This is a variation on an older question, with different wording to attempt to illuminate an alternative perspective.
A donor-advised fund (DAF) is "a charitable giving vehicle administered by a public charity created to manage charitable donations on behalf of organizations, families, or individuals." The sponsoring organization of a fund—often a subsidiary of a brokerage firm such as Fidelity Charitable or Schwab Charitable—is a 501(c)(3) registered charity that accepts tax-deductible donations from the creator of the DAF. The creator can then make grant recommendations to the sponsoring organization.
Sponsoring organizations legally own any donated money, and have no obligation to abide by grant recommendations. There have been cases in the past of DAFs refusing to use donated money as directed or using donated money for its own benefit. To my knowledge, no large reputable DAF has ever done this.
What percentage of money held in all US DAFs will be expropriated by 2100?
Funds are considered expropriated if:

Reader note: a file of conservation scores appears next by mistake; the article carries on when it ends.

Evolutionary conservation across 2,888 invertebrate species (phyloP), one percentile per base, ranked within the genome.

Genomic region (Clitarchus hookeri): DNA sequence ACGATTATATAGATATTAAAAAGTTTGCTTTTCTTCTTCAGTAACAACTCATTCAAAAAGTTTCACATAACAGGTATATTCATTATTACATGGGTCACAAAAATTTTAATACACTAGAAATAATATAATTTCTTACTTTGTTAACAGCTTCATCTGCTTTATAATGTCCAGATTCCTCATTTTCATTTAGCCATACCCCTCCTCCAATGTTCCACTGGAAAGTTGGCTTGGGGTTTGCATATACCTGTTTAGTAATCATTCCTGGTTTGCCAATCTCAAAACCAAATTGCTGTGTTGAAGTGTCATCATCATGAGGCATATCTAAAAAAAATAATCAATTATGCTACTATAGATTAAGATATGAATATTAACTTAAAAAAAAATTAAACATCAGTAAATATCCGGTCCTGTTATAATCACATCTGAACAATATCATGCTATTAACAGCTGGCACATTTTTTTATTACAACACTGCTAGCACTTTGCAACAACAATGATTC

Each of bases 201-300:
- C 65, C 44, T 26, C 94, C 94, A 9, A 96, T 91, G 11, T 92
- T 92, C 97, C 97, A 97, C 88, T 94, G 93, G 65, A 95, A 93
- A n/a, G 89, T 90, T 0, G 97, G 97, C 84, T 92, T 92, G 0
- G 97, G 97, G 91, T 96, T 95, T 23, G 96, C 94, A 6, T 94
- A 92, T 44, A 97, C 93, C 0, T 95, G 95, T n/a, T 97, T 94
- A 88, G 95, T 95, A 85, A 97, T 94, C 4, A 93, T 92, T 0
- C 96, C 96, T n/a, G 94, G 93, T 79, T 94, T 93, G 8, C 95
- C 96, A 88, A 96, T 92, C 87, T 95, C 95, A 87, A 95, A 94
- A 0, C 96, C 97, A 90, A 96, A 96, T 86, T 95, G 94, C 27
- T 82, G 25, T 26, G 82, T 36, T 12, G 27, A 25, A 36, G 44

- The DAF refuses to make a grant recommendation, insofar as the grant recommendation is legal.
- The DAF spends donated money on purposes other than a donor's recommendation, not including ordinary account expenses.
- The DAF begins charging unreasonable expenses (e.g., a 5% annual fee).
- An outside party, such as the US government, seizes control of all or a substantial portion of the money (including by taxation).
The following situations do not qualify as expropriation:
- The US government imposes a distribution requirement, such as the 5% annual distribution requirement that foundations must follow.
- The DAF refuses to abide by a grant recommendation because it legally cannot, e.g., because the would-be grant recipient is not a 501(c)(3).
- The DAF forcibly closes (e.g., due to Fidelity Charitable going bankrupt), but lets donors decide how to grant all remaining money.
 Article is paywalled, but the gist is that the Jewish Community Foundation of Los Angeles refused to comply with a donor's request to donate to a charity supporting Palestine.
 At present, Fidelity Charitable charges a 0.6% annual fee. Most other DAFs charge similar fees.